>comparison to the other mainstream alternative.
        >
        >His energy plan is at the following URL:
        >
        >http://www.johnkerry.com/issues/energy/plan.html
        >
        >Now, I am not an American, but a Canadian recently moved to DC for
        >work. Although I can't vote in the US elections, I think I can point
        >out some points that Americans could encourage Kerry to rethink:
        >
        > From the introduction:
        >"Kerry’s plan will reduce oil dependence by two million barrels of oil
        >a day, as much as we currently import from the Middle East."
        >I wonder *when* this is supposed to happen? Twenty years from now, the
        >date he sets for several of his targets? One suspects that the
        >impending decline in cheap oil could well force the issue before that
        >time.
        >
        >The section on "Priorities" several times proposes a future
        >"hydrogen-based energy economy".
        >Under "Reducing Oil Dependence by Two Million Barrels of Oil a Day":
        >"Americans should drive the cars, SUVs, minivans and trucks of their
        >choice, but that these vehicles can be safer, more efficient and
        >affordable. Kerry believes that we should increase our fuel economy
        >standards to 36 miles per gallon by 2015 and will also provide tax
        >incentives for consumers to buy the vehicles they want and incentives
        >for manufacturers to convert factories to build the more efficient
        >vehicles of the future. Taken together these proposals will enhance
        >national security, strengthen the American auto industry, and protect
        >and create jobs."
        >Need I say anything here?
        >
        >"A Plan to Use Hydrogen Throughout the Nation By 2020":
        >"While John Kerry believes our nation needs a strategy to reduce
        >dependence on oil today, he knows we can harness technological
        >innovation and ingenuity to develop a hydrogen-based economy for the
        >future. "
        >He merely "believes" a strategy is necessary (!) but somehow "knows"
        >that "they" will bring hydrogen down from the sky. This *fuel* for "the
        >cars, SUVs, minivans and trucks of their choice", of course, will be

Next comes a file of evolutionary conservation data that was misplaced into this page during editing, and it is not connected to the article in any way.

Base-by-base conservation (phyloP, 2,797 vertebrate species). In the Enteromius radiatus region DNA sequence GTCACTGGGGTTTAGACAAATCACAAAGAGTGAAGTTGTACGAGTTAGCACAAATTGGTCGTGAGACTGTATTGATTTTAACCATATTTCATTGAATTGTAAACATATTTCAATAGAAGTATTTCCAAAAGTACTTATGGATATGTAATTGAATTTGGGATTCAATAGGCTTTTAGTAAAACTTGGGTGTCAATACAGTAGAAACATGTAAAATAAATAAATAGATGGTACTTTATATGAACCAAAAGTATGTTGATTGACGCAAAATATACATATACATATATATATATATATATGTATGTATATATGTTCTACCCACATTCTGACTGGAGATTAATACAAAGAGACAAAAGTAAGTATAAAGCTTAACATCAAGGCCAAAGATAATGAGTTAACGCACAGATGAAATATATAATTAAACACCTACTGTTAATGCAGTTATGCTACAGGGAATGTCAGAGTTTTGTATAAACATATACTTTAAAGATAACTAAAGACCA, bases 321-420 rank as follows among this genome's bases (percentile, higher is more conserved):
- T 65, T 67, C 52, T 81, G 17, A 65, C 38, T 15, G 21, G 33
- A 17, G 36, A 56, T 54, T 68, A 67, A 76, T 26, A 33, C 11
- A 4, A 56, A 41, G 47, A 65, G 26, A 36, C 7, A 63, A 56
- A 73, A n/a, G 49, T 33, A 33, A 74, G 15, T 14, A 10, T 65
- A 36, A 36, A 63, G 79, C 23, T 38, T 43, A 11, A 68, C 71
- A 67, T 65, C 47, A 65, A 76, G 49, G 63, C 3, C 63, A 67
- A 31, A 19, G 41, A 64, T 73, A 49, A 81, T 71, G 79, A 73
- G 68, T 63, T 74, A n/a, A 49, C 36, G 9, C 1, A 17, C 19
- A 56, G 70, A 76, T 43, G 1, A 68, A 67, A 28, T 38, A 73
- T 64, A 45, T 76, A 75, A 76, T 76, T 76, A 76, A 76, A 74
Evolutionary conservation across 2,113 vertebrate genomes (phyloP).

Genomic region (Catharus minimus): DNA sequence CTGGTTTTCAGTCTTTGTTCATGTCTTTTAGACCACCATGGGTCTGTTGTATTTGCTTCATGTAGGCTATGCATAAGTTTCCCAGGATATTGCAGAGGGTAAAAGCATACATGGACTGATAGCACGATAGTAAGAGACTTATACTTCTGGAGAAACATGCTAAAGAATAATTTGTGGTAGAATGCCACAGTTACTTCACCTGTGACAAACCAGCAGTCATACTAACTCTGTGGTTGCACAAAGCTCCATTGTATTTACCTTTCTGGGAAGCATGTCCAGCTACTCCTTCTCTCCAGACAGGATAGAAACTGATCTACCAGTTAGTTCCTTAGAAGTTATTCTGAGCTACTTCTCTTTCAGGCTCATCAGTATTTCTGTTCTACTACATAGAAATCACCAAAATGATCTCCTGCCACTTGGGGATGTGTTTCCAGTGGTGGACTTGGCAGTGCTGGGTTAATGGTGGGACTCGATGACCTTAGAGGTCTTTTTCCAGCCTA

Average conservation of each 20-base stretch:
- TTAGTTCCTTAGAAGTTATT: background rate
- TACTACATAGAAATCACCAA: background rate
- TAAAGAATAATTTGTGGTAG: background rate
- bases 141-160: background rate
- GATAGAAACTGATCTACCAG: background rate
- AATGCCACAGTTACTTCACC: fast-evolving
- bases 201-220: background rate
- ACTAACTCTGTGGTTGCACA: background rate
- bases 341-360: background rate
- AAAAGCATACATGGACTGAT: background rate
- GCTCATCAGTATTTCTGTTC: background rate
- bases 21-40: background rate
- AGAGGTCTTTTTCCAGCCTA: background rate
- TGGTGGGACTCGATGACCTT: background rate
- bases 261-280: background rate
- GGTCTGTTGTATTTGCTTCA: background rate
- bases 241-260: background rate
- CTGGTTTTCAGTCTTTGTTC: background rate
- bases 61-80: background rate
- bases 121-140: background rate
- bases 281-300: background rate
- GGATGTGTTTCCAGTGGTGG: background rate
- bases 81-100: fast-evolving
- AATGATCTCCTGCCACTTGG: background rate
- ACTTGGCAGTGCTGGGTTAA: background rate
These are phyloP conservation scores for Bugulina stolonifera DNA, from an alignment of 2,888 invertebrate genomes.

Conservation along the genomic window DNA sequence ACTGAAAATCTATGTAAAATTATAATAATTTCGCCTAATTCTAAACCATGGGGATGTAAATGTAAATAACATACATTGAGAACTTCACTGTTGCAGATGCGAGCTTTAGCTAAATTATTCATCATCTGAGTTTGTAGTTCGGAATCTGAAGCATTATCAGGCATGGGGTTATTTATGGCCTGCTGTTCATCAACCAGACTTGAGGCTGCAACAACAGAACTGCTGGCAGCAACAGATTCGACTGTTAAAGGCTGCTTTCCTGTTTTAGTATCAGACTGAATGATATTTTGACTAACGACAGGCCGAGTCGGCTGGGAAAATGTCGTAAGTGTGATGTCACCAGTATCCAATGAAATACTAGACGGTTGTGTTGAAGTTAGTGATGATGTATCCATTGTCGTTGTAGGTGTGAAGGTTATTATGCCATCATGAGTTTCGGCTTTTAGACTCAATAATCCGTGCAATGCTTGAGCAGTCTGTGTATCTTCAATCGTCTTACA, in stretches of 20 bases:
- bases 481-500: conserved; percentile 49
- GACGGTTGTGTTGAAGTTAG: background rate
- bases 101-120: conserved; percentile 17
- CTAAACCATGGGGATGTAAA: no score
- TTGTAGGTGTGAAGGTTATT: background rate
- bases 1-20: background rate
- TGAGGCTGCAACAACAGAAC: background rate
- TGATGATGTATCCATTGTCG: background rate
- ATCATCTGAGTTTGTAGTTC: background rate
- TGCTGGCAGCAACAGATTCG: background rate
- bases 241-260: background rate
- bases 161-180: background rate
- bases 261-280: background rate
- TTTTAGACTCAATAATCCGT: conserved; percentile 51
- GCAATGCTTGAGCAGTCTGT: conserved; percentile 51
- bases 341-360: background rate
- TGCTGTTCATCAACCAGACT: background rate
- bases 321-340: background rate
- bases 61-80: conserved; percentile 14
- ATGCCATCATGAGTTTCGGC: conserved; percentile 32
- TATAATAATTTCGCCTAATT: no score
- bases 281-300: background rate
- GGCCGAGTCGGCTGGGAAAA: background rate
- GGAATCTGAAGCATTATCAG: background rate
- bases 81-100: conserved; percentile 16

>"eventually" obtained "entirely from renewable sources from our farms,
        >the wind, solar energy, hydropower and geothermal sources".
        >He seems confident about predicting what *will* happen in the future
        >(without providing dates!) but less so about the need for an
        >oil-dependence strategy for today. Pies in the sky do look delicious,
        >don't they? He also "knows" that we will have sufficient energy from
        >various renewable sources to produce this hydrogen fuel, and presumably
        >assumes that this leaves enough for other, primary uses of energy
        >derived from these sources. Someone should be able to challenge him on
        >his thinking here.
        >
        >"Making Our Homes, Offices, Schools, and Cities More Energy Efficient":
        >"John Kerry believes that the government should promote the efficient
        >use of energy in the places that we work and live. Kerry will cut the
        >Government’s energy bill 20 percent by 2020 ­ saving the Federal
        >government $8 billion over the next ten years - and will challenge
        >municipalities, corporations, universities, small businesses, and
        >hospitals to do the same. He will also provide tax credits for
        >energy-efficient buildings and homes."
        >Laudable, but is there room to be more aggressive in this area?
        >
        >He has two more sections, on gas and coal, which again leave much room
        >for debate.
        >
        >A second area I find interesting is his section on "Urban America",
        >which includes cities and their suburbs:
        >
        >http://www.johnkerry.com/issues/urban/
        >
        >I have copied a couple of quotes here:
        >
        >III. INVESTING IN COMMUNITIES.
        >
        > Urban areas are often the center for creative and scientific
        >industries and technologies, which will provide the foundation for the
        >nation's future prosperity. This prosperity is threatened, however, by